Thucydides was an Athenian historian and general. His History of the Peloponnesian War recounts the fifth-century BC war between Sparta and Athens until the year 411 BC. Thucydides has been dubbed the father of “scientific history” by those who accept his claims to have applied strict standards of impartiality and evidence-gathering and analysis of cause and effect. Take a look below for 26 more interesting and awesome facts about Thucydides.
1. He has been called the father of the school of political realism, which views the political behavior of individuals and the subsequent outcomes of relations between states as ultimately mediated by and constructed upon the emotions of fear and self-interest.
2. His text is still studied at universities and military colleges worldwide.
3. The Melian dialogue is regarded as a seminal work of international relations theory, while his version of Pericles’ Funeral Oration is widely studied by political theorists, historians and students of the classics.
4. Thucydides developed an understanding of human nature to explain behavior in such crises as plagues, massacres and civil war.
5. He was born in Alimos in the 5th century B.C.
6. His father, Oloros, was connected with royalty in the area of Thrace. Some sources say that his family was rich, even to the extent of owning gold mines.
7. Thucydides was in Athens in the early part of the war and survived the deadly plague that killed large numbers of Athenians, including the leader, Pericles.
8. His History of the Peloponnesian War contains graphic descriptions of plague victims.
9. In 424, Thucydides was elected general and sent to command a group of Athenians at Amphipolis. However, by the time he got there, the city was already under Spartan control.
10. Rulers in Athens blamed Thucydides for not keeping hold of Amphipolis and sent him into exile.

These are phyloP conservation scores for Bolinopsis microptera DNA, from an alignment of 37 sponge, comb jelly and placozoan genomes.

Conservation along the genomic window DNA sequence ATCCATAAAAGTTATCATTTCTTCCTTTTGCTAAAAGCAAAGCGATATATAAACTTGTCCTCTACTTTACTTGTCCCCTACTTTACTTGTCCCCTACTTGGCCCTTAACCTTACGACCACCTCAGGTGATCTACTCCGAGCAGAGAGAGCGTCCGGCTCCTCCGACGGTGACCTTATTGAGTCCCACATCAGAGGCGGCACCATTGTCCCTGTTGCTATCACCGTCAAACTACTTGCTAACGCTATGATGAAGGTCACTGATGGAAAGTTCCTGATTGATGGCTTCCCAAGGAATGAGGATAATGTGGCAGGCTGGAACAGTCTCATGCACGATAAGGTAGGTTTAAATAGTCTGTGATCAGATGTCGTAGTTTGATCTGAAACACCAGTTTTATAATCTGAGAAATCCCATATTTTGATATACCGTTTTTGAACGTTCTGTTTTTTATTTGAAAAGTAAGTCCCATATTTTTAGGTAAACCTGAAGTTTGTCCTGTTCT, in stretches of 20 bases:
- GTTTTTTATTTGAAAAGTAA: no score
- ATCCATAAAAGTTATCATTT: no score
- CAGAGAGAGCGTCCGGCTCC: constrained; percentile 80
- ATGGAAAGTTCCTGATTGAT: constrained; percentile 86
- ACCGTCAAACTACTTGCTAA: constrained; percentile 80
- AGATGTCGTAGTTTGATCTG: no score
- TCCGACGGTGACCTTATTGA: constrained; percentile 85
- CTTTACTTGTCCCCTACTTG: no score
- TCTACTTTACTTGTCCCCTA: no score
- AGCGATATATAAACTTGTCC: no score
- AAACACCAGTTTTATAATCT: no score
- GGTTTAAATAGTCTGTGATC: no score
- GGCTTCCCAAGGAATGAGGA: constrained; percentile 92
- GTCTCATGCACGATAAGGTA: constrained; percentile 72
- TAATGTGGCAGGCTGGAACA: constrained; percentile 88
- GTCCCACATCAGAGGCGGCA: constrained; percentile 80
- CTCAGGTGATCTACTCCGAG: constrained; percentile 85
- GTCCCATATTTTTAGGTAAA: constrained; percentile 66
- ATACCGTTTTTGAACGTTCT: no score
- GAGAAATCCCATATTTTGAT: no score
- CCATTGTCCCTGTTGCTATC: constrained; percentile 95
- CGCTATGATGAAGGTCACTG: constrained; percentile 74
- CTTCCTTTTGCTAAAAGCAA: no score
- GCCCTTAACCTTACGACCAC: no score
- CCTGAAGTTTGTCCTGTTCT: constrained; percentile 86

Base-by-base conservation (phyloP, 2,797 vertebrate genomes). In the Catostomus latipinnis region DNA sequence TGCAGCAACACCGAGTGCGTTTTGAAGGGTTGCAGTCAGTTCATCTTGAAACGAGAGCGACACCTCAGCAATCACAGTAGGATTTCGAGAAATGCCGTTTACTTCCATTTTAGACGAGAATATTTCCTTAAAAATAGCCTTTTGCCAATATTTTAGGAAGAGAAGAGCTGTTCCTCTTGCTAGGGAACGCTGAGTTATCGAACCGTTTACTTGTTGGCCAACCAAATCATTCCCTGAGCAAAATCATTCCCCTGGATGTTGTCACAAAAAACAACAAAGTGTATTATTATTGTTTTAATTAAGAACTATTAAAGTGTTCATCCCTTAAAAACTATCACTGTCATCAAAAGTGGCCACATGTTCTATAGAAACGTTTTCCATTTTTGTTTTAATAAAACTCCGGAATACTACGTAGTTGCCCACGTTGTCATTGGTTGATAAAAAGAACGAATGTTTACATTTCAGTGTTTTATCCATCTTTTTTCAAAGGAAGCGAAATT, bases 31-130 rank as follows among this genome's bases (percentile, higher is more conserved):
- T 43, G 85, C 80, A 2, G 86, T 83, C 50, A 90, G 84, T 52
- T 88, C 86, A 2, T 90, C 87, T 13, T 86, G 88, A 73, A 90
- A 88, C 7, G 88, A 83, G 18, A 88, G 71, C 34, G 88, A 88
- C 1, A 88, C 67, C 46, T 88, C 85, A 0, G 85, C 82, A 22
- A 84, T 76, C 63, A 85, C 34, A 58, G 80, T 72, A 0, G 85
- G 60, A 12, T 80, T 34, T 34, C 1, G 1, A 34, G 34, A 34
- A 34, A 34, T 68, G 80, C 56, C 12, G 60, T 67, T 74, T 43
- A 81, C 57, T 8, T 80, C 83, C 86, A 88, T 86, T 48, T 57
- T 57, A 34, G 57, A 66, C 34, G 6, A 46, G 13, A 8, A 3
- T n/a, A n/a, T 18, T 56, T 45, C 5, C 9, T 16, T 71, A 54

11. Thucydides was probably connected through family to the Athenian statesman and general Miltiades and his son Cimon, leaders of the old aristocracy supplanted by the Radical Democrats.
12. He took permanent residence in his family’s estate and, given his ample income from the gold mines, he was able to dedicate himself to full-time history writing and research, including many fact-finding trips.
13. Thucydides was a well-connected man of considerable resources who, after involuntarily retiring from the political and military spheres, decided to fund his own historical investigations.
14. According to Pausanias, someone named Oenobius was able to get a law passed allowing Thucydides to return to Athens, presumably sometime shortly after the city’s surrender and the end of the war in 404 BC.
15. Pausanias goes on to say that Thucydides was murdered on his way back to Athens. However, many doubt that seeing as there’s evidence to suggest that he lived as late as 397 BC.
16. The abrupt end to Thucydides’s narrative, which breaks off in the middle of the year 411 BC, has traditionally been interpreted that he died while writing his book.
17. Thucydides admired Pericles, approving of his power over the people and showing a marked distaste for the demagogues who followed him.
18. He didn’t approve of the democratic commoners nor the radical democracy that Pericles ushered in, but considered democracy acceptable when guided by a good leader.
19. Thucydides’ work indicates an influence from the teachings of the Sophists that contributes substantially to the thinking and character of his History.
20. He was especially interested in the relationship between human intelligence and judgment, fortune and necessity, and the idea that history is too irrational and incalculable to predict.
21. Scholars traditionally view Thucydides as recognizing and teaching the lesson that democracies need leadership, but that leadership can be dangerous to democracy.
22. Due to the loss of the ability to read Greek, Thucydides and Herodotus were largely forgotten during the Middle Ages in Western Europe, although their influence continued in the Byzantine world.
23. The first European translation of Thucydides, into Latin, was made by the humanist Lorenzo Valla between 1448 and 1452, and the first Greek edition was published by Aldo Manuzio in 1502.
24. During the Renaissance, Thucydides attracted less interest among Western European historians as a political philosopher than his successor, Polybius, although Poggio Bracciolini claimed to have been influenced by him.
25. In the 17th century, the English political philosopher Thomas Hobbes, whose Leviathan advocated absolute monarchy, admired Thucydides and in 1628 was the first to translate his writings into English directly from Greek.
26. Thucydides, Hobbes and Machiavelli are together considered the founding fathers of political realism, according to which, state policy must primarily or solely focus on the need to maintain military and economic power rather than on ideals or ethics.